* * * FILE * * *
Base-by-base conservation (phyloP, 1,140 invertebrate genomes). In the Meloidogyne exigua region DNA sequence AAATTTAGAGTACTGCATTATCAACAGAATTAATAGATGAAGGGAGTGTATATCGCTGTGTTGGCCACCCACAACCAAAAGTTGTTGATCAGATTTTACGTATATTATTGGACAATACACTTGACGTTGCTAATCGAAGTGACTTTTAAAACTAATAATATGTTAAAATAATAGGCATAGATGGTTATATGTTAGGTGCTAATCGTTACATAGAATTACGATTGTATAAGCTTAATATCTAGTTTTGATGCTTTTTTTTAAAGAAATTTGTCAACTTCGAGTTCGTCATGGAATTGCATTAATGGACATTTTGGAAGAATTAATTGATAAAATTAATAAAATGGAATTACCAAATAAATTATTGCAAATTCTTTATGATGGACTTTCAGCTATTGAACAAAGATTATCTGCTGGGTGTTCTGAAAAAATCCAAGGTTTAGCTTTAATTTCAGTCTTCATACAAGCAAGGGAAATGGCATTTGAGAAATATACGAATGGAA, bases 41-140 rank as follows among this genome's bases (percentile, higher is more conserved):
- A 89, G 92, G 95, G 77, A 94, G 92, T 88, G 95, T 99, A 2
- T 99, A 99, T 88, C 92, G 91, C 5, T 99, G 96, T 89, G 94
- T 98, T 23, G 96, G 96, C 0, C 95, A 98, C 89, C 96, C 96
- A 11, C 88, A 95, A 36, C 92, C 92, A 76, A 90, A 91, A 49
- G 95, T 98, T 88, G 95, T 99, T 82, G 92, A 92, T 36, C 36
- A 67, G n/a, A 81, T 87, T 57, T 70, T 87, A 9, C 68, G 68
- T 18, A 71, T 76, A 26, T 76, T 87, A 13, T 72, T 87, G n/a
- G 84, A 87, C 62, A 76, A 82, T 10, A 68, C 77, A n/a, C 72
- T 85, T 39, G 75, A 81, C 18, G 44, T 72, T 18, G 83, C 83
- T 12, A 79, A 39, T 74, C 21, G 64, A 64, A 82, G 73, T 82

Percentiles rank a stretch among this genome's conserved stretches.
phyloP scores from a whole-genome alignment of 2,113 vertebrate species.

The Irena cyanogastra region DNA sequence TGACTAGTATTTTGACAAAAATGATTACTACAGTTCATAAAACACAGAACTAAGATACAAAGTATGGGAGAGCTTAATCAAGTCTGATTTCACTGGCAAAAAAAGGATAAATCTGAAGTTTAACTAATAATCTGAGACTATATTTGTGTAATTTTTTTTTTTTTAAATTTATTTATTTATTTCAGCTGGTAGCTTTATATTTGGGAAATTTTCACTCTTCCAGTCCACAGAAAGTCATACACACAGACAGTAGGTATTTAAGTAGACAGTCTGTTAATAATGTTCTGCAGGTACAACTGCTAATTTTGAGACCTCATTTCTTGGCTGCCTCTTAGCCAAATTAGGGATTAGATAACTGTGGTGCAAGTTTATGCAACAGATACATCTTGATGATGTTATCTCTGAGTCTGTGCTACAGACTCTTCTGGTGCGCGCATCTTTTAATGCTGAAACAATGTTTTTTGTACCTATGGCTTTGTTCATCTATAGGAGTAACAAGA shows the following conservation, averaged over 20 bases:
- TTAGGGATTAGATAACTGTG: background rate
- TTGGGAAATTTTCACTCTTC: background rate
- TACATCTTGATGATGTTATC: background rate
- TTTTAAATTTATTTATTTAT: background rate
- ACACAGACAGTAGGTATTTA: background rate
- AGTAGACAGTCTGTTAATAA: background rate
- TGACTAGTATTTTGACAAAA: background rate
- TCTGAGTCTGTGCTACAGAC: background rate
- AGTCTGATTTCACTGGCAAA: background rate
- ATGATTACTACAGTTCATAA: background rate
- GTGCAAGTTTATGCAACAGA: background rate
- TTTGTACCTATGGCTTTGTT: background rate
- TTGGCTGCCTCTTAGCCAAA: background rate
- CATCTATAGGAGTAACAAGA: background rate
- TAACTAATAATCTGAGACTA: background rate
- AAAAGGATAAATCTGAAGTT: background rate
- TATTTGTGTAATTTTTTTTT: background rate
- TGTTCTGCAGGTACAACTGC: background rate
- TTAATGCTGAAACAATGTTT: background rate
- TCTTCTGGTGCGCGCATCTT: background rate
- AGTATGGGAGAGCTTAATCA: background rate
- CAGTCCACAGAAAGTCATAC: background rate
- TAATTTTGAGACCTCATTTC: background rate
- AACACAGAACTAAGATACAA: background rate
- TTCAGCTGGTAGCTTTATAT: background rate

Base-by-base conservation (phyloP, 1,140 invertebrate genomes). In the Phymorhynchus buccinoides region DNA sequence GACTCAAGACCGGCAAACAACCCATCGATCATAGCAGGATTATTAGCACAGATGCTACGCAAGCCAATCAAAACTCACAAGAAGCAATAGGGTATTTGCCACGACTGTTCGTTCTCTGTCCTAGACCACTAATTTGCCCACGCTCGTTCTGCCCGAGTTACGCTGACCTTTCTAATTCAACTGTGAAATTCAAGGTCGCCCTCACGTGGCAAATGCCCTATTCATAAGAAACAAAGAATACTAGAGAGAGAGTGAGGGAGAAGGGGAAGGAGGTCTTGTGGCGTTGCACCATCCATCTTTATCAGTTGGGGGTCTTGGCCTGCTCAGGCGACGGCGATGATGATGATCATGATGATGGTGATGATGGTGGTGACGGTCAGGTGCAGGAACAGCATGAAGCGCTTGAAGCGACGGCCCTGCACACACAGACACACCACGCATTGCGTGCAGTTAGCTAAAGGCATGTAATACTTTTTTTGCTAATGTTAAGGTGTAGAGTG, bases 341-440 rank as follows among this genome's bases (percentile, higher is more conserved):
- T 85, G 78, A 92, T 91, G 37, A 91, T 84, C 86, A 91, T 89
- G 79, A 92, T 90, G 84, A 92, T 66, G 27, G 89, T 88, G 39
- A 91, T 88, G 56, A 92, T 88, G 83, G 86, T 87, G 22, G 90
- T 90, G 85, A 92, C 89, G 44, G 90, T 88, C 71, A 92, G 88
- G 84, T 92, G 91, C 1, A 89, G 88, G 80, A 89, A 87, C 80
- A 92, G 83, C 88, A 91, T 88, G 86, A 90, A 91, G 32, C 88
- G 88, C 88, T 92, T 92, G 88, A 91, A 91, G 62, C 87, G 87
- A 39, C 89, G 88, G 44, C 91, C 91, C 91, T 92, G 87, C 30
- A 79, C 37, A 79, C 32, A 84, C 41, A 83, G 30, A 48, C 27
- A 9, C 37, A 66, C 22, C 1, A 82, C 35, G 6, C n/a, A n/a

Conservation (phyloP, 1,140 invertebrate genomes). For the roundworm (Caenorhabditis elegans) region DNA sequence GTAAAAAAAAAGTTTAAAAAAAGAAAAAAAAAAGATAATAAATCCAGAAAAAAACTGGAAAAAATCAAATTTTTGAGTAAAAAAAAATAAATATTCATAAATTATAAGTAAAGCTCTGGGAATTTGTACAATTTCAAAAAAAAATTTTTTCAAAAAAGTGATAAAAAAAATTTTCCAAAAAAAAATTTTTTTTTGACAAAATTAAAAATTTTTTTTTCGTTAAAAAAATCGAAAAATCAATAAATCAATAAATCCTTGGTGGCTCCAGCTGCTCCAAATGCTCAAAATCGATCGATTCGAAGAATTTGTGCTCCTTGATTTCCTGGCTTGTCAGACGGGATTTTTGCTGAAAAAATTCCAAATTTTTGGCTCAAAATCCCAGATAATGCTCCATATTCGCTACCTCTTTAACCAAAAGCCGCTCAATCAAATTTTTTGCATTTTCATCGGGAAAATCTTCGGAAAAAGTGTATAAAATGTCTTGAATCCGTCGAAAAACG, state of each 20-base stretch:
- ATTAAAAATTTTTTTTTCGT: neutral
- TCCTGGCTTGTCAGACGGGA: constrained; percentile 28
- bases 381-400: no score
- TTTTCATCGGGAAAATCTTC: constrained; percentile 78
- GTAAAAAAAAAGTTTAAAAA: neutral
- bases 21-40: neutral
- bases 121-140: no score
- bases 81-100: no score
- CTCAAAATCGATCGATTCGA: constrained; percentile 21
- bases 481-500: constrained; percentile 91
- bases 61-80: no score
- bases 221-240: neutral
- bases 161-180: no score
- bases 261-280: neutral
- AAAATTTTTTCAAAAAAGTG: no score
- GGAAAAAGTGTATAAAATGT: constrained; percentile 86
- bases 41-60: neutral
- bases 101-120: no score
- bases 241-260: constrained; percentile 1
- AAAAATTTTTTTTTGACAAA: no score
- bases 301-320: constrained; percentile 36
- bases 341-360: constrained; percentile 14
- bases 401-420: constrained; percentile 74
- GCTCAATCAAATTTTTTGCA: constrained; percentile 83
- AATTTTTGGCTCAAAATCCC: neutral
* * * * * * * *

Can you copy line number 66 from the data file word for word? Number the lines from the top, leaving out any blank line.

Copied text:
- AAAATTTTTTCAAAAAAGTG: no score